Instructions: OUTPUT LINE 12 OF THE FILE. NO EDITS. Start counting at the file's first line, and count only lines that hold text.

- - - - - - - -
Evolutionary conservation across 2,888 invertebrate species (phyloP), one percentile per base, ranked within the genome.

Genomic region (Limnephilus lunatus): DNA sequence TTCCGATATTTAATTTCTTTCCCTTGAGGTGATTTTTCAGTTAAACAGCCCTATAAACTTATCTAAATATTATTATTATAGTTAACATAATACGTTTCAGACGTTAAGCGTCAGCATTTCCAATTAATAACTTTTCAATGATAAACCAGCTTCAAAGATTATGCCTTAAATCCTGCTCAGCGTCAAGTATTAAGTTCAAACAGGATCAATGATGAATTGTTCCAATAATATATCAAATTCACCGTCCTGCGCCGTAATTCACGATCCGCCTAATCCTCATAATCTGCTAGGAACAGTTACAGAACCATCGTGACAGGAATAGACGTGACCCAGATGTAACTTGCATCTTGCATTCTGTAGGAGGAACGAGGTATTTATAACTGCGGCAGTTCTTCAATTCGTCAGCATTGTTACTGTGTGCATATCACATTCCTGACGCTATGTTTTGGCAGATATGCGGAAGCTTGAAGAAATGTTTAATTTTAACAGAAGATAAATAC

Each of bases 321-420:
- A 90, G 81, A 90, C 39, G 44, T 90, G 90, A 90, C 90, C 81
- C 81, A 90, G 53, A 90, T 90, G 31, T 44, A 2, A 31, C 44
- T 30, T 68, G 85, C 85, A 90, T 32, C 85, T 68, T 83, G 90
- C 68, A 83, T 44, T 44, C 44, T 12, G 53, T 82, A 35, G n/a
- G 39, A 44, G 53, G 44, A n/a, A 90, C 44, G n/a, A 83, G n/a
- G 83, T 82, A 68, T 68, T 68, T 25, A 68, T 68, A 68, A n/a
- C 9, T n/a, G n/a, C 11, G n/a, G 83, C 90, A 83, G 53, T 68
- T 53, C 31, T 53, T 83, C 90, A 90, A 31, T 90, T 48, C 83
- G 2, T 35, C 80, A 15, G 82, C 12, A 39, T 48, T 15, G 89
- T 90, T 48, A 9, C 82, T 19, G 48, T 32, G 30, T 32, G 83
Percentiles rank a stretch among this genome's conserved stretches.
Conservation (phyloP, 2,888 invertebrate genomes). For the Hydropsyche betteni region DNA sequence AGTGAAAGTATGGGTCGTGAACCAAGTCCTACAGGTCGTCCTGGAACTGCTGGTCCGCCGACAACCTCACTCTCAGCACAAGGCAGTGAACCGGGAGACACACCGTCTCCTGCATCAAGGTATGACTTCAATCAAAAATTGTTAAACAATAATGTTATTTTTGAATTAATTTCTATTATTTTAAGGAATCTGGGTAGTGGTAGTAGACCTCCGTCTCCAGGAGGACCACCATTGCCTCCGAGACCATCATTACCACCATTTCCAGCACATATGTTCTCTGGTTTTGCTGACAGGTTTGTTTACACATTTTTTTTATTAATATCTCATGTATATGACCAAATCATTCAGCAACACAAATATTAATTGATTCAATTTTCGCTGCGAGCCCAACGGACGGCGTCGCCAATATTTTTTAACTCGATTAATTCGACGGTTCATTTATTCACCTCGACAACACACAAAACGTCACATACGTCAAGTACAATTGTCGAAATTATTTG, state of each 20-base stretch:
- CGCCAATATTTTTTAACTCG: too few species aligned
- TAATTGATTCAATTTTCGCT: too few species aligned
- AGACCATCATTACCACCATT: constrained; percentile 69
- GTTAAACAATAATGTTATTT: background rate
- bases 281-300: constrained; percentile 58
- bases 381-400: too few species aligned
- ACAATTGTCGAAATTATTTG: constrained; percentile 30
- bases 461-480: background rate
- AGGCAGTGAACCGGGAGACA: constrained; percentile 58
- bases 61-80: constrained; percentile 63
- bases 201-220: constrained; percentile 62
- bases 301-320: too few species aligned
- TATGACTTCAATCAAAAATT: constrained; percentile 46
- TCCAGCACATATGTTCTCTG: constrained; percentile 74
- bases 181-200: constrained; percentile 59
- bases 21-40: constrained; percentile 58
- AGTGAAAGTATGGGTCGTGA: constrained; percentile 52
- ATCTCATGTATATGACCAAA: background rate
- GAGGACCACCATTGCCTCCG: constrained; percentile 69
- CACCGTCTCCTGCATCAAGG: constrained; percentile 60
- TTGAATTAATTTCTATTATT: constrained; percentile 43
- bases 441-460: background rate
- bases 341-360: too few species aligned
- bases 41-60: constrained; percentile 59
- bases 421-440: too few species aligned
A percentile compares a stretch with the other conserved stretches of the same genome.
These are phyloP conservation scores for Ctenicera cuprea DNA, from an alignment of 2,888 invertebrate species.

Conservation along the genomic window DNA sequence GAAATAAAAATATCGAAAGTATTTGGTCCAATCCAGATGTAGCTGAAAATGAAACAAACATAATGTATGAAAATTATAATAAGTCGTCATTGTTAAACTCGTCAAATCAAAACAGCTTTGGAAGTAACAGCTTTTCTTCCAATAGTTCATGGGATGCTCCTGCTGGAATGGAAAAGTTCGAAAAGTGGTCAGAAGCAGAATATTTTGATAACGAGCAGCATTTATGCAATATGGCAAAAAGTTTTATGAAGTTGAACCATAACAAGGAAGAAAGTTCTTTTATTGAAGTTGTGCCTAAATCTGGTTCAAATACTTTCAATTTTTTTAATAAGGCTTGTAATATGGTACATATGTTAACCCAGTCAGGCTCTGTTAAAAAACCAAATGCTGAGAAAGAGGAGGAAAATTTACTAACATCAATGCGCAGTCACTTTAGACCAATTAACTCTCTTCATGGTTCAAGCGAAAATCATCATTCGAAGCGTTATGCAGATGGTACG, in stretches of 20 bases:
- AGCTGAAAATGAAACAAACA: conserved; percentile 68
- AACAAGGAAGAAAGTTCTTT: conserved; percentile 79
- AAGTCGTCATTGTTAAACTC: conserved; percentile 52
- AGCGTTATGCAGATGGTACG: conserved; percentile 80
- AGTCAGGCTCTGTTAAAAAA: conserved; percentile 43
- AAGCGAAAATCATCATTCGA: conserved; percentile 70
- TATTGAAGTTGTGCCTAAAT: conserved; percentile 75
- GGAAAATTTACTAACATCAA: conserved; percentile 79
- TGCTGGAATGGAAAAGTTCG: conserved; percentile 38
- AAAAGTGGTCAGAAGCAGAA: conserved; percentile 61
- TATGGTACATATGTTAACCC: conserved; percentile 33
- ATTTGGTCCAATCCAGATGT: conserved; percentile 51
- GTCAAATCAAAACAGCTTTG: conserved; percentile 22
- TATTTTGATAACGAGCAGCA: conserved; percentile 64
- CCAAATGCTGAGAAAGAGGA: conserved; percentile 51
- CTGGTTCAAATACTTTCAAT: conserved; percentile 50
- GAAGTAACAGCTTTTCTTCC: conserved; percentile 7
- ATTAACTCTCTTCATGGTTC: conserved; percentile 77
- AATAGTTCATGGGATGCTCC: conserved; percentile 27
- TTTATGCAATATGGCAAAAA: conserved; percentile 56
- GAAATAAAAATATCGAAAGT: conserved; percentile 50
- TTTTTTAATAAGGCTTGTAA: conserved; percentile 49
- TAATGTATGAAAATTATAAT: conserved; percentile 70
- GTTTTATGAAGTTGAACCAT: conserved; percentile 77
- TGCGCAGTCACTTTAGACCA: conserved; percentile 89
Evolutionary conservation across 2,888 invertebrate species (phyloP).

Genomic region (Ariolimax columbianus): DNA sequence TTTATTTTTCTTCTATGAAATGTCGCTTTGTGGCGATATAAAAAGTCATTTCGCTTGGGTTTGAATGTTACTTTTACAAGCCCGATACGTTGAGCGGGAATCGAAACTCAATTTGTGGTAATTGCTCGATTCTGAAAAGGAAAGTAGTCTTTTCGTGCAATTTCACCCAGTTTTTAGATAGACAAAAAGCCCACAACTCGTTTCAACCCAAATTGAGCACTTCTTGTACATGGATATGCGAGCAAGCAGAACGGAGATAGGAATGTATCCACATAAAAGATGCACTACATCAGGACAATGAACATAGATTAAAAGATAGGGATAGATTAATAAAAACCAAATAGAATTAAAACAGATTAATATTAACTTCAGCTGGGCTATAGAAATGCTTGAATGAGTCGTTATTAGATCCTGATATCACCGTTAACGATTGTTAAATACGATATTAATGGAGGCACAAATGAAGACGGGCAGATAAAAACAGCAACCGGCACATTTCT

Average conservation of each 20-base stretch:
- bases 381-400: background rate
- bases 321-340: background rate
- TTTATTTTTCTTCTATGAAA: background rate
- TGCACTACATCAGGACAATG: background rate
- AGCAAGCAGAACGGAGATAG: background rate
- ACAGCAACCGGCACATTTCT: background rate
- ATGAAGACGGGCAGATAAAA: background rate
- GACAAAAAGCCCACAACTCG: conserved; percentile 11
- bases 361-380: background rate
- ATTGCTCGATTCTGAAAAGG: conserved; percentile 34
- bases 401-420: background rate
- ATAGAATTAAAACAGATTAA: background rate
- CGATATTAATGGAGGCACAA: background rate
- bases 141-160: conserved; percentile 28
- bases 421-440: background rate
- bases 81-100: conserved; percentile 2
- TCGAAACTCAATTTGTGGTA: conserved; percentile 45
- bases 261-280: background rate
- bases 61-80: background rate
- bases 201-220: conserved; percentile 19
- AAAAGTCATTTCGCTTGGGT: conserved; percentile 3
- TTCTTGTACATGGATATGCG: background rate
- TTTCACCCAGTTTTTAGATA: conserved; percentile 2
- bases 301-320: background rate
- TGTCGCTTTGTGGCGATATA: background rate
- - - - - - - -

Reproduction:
- G 2, T 35, C 80, A 15, G 82, C 12, A 39, T 48, T 15, G 89